Mulder: I’m standing outside an airplane bathroom where I’ve got the man who shot Pendrell locked up.
Scully: What?
Mulder: Yeah and looks like I’m going to miss the in-flight movie. And it was something starring Steve Guttenberg.

———————–

Scully: Actually, I was thinking about this gift that you gave me for my birthday. You never got to tell why you gave it to me or what it means, but I think I know. I think that you appreciate that there are extraordinary men and women, and extraordinary moments when history leaps forward on the backs of these individuals, that what can be imagined can be achieved, that you must dare to dream, but that there is no substitute for perseverance and hard work… and teamwork. Because no one gets there alone. And that while we commemorate the greatness of these events and the individuals who achieve them, we cannot forget the sacrifice of those who make these achievements and leaps possible.
Mulder: I just thought it was a pretty cool key chain.

Tempus Fugit 4×17: Let me buy him a drink too.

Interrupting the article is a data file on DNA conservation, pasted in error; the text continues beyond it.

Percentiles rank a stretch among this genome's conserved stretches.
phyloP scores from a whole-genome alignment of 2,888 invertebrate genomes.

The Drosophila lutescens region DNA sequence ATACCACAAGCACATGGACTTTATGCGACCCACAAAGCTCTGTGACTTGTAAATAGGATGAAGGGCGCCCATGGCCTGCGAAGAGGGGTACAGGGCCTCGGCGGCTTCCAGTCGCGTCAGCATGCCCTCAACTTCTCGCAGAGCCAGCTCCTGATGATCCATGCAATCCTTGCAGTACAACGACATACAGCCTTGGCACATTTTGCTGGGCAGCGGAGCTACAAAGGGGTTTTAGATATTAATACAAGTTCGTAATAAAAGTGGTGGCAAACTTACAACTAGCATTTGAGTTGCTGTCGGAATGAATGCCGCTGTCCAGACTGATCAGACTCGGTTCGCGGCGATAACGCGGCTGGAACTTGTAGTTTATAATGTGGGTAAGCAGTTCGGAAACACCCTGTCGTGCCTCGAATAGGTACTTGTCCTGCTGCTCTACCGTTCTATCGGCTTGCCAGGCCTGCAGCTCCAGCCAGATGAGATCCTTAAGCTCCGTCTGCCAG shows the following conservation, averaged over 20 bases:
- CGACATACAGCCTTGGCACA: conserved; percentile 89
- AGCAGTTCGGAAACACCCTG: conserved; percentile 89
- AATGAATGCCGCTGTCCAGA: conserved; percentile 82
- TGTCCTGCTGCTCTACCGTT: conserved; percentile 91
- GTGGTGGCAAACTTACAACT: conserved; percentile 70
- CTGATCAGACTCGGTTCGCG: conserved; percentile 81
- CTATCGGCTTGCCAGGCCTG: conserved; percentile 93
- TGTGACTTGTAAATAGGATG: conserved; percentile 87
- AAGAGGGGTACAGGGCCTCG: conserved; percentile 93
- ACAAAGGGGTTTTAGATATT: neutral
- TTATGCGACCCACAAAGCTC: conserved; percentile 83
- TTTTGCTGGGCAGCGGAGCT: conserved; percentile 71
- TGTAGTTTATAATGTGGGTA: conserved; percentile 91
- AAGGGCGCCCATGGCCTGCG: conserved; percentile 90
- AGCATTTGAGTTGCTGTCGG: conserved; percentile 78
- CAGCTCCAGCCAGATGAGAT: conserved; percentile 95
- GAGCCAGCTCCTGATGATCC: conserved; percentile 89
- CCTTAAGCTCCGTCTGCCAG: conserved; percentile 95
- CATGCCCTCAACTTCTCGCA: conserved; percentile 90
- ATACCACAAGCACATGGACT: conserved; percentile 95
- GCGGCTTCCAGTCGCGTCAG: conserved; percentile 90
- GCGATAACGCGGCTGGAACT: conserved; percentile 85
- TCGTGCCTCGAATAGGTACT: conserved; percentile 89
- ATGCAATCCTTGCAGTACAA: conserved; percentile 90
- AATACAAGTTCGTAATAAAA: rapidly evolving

"Welcome back, Kotter!"

I’m going to start with a bit of an unusual premise here and say that “Tempus Fugit” and it’s follow up episode “Max” (4×18) aren’t really mythology episodes at all, instead they’re more like the pre-mythology conspiracy episodes of Season 1; think “Deep Throat” (1×1), “Fallen Angel” (1×9), and “EBE” (1×16). Taken at its most basic, this is your standard The Aliens are Here and the Government Won’t Admit It fare. What elevates the story is that this time it’s personal. “Tempus Fugit” is an episode about the casualties of war, the lives that are being lost whose deaths and whose pain will be meaningless unless Mulder and Scully can ultimately find a way to unravel this whole alien thing. Otherwise, Mulder and Scully could just as easily go the way of Max and Pendrell, and all those who were collateral damage will have died in vain.

The actual and potential loss, largely represented by the incredibly realistic crash site, is sobering. Mulder and Scully have precious few family members left for Chris Carter to kill off so he had to find another way to remind the audience of what’s at stake in this quest that Mulder and Scully are on and he did so by killing two friends and a whole plane full of people. It’s not all fun, games and Black Oil.